NEW YORK — Before 2010, Mark Zuckerberg, the 26-year-old co-founder and CEO of Facebook, was primarily known as a mysterious, sweatshirted figure, a Silicon Valley wunderkind familiar mainly to those in tech circles.
But this year, Zuckerberg has been thrust into pop culture ubiquity, appearing on screens of all shapes and sizes, from "Oprah" to one of the year's most acclaimed films.
On Wednesday, his public ascent was solidified by Time magazine, which named him its "Person of the Year." He's the youngest choice for the honor since the first one chosen, Charles Lindbergh in 1927.
In a posting — where else? — on his Facebook page, Zuckerberg said being named Time's "Person of the Year" was "a real honor and recognition of how our little team is building something that hundreds of millions of people want to use to make the world more open and connected. I'm happy to be a part of that."
It caps a remarkable year for Zuckerberg and Facebook, which has more than 500 million users worldwide and market valuations that go into double-digit billions. In countless redesigns and new features, Facebook has been pushing toward becoming not just a social media hangout, but also the underlying, connecting fabric of the Internet.
Time, which many expected to choose the news-making WikiLeaks founder Julian Assange for "Person of the Year," cited Zuckerberg "for changing how we all live our lives."
"I'm trying to make the world a more open place," Zuckerberg says in the "bio" line of his own Facebook page.
Zuckerberg was perhaps prompted to expand his public persona because others were doing it for him. "The Social Network," David Fincher and Aaron Sorkin's acclaimed drama of the contentious creation of Facebook, has supplied a narrative that in some ways is unkind to Zuckerberg and Facebook.
The film depicts Zuckerberg (played by Jesse Eisenberg) as a brilliant, power-hungry, back-stabbing hacker motivated by social acceptance and girls. Facebook has called the film (which Sorkin wrote based partly on Ben Mezrich's book "The Accidental Billionaires" and without Zuckerberg's cooperation) "fiction."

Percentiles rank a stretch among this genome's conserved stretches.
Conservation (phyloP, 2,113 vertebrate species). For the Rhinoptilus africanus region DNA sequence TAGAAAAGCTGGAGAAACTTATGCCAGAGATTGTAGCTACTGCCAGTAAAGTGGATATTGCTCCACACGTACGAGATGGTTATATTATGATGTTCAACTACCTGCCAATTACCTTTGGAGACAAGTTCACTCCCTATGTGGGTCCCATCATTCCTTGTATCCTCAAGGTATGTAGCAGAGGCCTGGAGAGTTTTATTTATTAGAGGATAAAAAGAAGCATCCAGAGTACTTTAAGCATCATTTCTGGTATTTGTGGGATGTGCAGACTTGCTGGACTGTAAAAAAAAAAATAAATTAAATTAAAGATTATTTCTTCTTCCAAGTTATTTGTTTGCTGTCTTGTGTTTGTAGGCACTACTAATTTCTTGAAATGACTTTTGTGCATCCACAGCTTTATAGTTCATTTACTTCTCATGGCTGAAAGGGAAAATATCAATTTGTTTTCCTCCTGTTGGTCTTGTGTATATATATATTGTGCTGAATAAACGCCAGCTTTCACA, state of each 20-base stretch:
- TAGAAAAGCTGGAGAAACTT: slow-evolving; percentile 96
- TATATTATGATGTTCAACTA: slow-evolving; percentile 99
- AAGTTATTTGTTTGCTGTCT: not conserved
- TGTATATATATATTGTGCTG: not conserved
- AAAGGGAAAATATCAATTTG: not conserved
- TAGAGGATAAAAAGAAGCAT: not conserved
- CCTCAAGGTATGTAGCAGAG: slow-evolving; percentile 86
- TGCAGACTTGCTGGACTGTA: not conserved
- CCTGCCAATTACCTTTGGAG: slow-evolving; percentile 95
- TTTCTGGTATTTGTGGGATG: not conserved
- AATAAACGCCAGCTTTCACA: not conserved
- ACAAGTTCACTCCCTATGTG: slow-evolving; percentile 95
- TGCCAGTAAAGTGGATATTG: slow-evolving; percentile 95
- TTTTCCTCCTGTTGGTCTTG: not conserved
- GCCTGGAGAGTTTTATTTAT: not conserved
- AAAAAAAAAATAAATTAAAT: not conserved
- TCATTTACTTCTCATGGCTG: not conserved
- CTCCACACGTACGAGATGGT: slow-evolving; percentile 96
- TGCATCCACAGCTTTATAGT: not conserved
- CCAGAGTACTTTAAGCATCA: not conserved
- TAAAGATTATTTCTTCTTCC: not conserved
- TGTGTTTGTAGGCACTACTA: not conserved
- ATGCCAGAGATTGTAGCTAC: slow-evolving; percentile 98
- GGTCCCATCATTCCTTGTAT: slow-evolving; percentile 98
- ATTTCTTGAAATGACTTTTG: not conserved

But that hasn't stopped it from becoming a sensation with critics and moviegoers, and arguably the most talked-about film of the year. It has established itself as an Oscar front-runner.
The New York Film Critics Circle, the Los Angeles Film Critics Association and the National Board of Review have all picked "The Social Network" as the best film of the year. On Tuesday, it received six Golden Globe nominations, including best picture, drama, going up against its chief rival, the British monarchy tale "The King's Speech," which led with seven nominations.
Zuckerberg countered the release of the film with a $100 million donation over five years to the Newark, N.J., school system. He appeared on "The Oprah Winfrey Show" to announce the donation. He's in the company of media titans Carl Icahn, Barry Diller and others who have joined Giving Pledge, an effort led by Microsoft founder Bill Gates and investor Warren Buffett to commit the country's wealthiest people to step up their charitable donations.
Ahead of the release of "The Social Network," Sorkin defended the movie's veracity.
"I have to believe that their PR people are every bit as good as our PR people, and they've decided just to say 'fiction' as often as they can," Sorkin said. "They have not identified yet anything in the movie that's been fictionalized. They've nibbled around the edges a little bit that he was drinking a Manhattan when he was really drinking a martini, and that kind of thing. But they're not going to be able to. The movie's true."
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